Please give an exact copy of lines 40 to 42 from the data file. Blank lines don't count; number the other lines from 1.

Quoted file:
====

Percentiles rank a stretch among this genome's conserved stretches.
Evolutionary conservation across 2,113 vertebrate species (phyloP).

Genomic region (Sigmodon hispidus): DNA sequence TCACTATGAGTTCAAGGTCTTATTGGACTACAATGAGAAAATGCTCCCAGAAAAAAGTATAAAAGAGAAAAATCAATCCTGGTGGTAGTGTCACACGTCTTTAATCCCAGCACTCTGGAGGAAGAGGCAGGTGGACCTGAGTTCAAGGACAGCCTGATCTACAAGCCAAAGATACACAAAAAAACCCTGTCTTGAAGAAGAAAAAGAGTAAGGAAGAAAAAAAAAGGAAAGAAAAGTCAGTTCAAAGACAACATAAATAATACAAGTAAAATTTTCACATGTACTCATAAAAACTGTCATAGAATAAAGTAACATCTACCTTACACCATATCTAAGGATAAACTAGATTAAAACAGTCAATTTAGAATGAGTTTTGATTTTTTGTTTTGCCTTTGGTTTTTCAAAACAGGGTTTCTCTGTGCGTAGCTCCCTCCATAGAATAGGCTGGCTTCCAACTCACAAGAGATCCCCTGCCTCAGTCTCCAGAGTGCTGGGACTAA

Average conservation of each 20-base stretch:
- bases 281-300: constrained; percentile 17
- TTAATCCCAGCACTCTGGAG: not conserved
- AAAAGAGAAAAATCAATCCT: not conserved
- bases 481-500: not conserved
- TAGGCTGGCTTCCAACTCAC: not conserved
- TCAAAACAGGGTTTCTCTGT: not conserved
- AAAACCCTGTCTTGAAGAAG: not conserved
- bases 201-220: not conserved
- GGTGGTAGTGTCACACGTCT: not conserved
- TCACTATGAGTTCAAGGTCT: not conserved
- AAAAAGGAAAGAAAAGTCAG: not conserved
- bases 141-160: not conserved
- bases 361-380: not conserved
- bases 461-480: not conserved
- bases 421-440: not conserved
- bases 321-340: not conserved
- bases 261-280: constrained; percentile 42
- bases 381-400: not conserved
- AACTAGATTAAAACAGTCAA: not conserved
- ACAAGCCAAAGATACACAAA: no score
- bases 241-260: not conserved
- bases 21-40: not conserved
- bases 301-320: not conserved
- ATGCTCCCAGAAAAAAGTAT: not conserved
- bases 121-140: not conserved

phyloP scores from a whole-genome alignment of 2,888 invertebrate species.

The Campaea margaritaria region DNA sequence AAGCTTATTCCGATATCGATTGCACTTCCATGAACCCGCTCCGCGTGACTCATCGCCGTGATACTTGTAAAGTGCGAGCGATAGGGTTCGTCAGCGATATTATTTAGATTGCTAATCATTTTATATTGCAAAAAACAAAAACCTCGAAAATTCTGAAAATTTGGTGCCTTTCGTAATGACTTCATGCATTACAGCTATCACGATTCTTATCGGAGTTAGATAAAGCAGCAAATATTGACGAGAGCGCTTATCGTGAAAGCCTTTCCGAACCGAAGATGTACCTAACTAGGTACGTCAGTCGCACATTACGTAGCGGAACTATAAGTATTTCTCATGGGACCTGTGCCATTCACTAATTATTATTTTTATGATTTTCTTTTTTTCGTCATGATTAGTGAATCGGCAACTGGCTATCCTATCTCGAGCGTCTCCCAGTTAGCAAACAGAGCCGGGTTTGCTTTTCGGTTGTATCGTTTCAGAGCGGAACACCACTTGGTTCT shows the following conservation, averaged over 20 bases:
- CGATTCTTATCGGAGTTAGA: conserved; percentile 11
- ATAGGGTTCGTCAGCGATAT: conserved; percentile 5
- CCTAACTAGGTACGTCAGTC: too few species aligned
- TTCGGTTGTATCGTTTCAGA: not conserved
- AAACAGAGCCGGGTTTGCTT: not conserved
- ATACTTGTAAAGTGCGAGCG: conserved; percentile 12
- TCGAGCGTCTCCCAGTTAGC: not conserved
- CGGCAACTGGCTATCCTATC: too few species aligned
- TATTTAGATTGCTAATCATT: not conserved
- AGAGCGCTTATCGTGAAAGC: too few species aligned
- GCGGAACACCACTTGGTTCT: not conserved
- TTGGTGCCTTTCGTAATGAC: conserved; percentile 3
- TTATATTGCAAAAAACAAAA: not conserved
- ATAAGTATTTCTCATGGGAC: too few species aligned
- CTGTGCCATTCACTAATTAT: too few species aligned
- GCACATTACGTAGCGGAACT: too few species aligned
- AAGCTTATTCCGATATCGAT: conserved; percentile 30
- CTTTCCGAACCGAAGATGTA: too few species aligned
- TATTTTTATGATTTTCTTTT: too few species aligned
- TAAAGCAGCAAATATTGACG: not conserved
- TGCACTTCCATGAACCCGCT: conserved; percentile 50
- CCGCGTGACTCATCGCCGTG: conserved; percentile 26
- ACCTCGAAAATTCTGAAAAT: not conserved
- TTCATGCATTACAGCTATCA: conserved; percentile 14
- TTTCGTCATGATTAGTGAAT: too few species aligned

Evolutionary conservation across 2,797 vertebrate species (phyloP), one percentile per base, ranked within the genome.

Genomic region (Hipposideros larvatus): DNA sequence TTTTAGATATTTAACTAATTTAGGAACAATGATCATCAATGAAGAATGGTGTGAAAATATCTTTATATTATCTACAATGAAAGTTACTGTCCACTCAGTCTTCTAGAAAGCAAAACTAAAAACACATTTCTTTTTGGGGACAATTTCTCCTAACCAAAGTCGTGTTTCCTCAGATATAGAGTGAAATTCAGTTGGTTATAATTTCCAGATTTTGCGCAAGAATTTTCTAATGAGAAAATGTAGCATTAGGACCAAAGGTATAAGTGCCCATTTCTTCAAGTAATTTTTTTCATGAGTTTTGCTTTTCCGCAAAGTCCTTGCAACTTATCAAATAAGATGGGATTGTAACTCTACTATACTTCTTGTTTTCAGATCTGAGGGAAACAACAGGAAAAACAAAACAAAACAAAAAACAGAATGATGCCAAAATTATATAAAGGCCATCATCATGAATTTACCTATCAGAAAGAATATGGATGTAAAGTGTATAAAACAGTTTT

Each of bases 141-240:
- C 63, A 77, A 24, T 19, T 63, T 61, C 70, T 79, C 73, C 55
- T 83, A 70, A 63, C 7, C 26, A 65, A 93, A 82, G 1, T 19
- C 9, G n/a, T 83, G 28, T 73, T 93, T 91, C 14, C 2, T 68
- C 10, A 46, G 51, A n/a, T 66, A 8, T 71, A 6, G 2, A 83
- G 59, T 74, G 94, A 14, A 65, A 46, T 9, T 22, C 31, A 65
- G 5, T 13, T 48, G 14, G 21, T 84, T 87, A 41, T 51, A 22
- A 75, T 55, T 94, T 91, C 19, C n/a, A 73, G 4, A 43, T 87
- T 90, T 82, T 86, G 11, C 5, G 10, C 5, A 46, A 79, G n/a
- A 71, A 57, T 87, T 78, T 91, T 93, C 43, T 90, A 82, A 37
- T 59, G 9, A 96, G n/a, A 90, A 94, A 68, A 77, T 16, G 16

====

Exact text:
- TATTTAGATTGCTAATCATT: not conserved
- AGAGCGCTTATCGTGAAAGC: too few species aligned
- GCGGAACACCACTTGGTTCT: not conserved